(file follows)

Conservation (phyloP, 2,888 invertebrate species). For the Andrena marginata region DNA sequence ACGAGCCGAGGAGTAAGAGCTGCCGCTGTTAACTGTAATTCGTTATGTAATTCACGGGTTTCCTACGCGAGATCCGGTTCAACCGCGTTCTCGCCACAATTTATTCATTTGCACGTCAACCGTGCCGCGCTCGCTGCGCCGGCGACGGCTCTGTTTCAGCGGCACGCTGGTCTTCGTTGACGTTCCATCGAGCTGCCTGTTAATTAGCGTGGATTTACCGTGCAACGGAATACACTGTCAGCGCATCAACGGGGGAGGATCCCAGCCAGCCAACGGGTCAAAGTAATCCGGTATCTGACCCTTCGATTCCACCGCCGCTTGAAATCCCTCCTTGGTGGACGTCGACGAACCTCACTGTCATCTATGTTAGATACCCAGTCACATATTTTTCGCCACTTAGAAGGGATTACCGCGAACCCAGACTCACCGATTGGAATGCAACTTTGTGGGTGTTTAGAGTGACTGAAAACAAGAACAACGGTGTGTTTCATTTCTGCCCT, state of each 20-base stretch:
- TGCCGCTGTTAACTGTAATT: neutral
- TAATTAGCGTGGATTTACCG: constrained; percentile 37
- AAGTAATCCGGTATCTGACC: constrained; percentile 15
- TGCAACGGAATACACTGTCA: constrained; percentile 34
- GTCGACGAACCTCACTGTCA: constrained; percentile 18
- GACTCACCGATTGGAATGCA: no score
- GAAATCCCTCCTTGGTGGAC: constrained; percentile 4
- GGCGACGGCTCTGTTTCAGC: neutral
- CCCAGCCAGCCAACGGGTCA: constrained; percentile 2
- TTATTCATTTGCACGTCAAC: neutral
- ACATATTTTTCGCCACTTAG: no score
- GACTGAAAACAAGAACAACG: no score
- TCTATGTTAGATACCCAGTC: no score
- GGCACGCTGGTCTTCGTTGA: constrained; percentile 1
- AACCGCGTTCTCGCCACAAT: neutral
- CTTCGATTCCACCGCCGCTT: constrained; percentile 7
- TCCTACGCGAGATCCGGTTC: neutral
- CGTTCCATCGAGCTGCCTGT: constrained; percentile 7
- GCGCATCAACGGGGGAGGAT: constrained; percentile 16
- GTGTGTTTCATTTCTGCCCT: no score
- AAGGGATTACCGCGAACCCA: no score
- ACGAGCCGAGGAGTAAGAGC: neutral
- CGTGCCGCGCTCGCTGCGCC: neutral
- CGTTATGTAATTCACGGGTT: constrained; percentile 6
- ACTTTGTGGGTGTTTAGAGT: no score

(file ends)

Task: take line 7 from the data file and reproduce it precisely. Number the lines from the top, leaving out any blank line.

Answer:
- GACTCACCGATTGGAATGCA: no score